Frances Nunziata had a meeting tonight to discuss the future of the Christian Brothers warehouse site at 30–46 Rosemount. In her flyer, Nunziata says that the new owners, the Varone Group, are asking to develop office and retail space, as well as a daycare.
The last institutional daycare in Weston closed in 2013.
Your correspondent was not able to attend (bedtime), but I would love to hear news from the meeting.
According to an article in the Globe and Mail, between the December quarters of 2014 and 2015, Toronto home prices increased by 9.04%. During that same period, the price of homes sold in the Weston M9N postal code jumped from an average of $367,045 in the quarter ending December 2014 to $464,958, a startling increase of 26.7%. The M6M code to the west which includes part of Mount Dennis has done even better with an average increase of 33.2%.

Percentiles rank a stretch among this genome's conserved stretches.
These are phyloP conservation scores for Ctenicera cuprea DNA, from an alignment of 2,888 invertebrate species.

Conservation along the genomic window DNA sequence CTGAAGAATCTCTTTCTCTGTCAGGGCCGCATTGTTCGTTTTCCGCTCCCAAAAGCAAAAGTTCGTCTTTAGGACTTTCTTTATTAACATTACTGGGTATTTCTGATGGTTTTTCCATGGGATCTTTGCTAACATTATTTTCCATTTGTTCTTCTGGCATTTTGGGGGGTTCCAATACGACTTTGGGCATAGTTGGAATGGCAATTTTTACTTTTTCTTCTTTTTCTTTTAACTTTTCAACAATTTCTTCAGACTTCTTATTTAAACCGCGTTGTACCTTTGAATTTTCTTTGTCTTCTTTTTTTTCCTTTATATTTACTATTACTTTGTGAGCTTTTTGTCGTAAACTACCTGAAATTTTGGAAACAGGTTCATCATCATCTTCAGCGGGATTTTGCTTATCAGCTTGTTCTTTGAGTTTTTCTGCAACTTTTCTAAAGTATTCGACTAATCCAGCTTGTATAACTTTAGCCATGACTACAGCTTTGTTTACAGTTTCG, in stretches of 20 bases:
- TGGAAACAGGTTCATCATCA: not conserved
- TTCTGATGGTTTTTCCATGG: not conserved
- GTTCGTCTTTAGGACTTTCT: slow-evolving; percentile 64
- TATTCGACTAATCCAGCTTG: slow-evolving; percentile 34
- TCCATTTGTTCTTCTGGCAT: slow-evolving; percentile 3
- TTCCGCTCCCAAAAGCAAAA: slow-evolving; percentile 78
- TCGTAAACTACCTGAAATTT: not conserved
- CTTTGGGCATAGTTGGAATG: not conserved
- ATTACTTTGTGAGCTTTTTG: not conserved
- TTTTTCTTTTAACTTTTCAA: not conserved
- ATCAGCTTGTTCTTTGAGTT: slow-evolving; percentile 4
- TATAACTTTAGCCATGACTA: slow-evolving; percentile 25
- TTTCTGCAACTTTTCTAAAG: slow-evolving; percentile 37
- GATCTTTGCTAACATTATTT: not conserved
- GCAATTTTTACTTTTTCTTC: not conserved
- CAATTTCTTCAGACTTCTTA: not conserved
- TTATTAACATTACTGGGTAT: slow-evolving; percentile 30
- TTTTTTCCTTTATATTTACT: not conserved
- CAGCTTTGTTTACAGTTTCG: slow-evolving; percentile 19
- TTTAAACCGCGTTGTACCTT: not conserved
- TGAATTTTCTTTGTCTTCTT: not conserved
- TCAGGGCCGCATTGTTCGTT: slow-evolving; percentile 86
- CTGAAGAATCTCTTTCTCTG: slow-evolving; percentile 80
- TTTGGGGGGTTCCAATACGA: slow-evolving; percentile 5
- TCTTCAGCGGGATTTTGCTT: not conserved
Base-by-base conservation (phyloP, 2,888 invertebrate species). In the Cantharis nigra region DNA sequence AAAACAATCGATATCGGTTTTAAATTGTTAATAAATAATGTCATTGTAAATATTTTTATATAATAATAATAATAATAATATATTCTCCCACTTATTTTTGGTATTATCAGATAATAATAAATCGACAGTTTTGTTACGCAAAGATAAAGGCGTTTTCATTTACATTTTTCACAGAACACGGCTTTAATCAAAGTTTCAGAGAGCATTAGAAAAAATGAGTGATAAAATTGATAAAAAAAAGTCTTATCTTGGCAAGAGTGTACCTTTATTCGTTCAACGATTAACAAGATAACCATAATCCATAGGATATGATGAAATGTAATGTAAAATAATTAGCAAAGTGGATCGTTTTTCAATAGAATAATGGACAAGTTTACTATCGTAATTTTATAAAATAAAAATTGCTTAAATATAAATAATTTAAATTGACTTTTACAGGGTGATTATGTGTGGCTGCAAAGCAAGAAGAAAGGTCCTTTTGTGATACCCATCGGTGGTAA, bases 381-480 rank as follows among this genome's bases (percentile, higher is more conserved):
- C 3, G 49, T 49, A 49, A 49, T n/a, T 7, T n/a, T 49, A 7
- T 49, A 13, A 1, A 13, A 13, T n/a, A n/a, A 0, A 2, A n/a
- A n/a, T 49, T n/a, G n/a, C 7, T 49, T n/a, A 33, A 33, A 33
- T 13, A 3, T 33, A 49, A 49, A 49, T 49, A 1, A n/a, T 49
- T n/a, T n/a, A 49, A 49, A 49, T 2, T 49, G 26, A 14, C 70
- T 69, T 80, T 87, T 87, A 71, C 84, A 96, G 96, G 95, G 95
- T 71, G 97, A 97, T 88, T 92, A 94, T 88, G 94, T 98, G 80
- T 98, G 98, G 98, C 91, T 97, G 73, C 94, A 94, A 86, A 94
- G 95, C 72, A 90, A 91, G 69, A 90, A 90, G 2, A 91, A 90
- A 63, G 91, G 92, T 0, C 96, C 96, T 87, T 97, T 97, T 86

What does this mean? Weston and Mount Dennis are among the last few relatively affordable areas left in Toronto. Compared to the rest of the city, prices are low and people are desperate to get into the housing market. Homes are being snapped up before they become out of reach.
The Mount Dennis newsletter has a lot of great stuff, including, bestill my heart, a disputation on bicycles. The MDCA is asking the city staff to build a “Railpath North” from downtown through the Junction to Mount Dennis, among other things.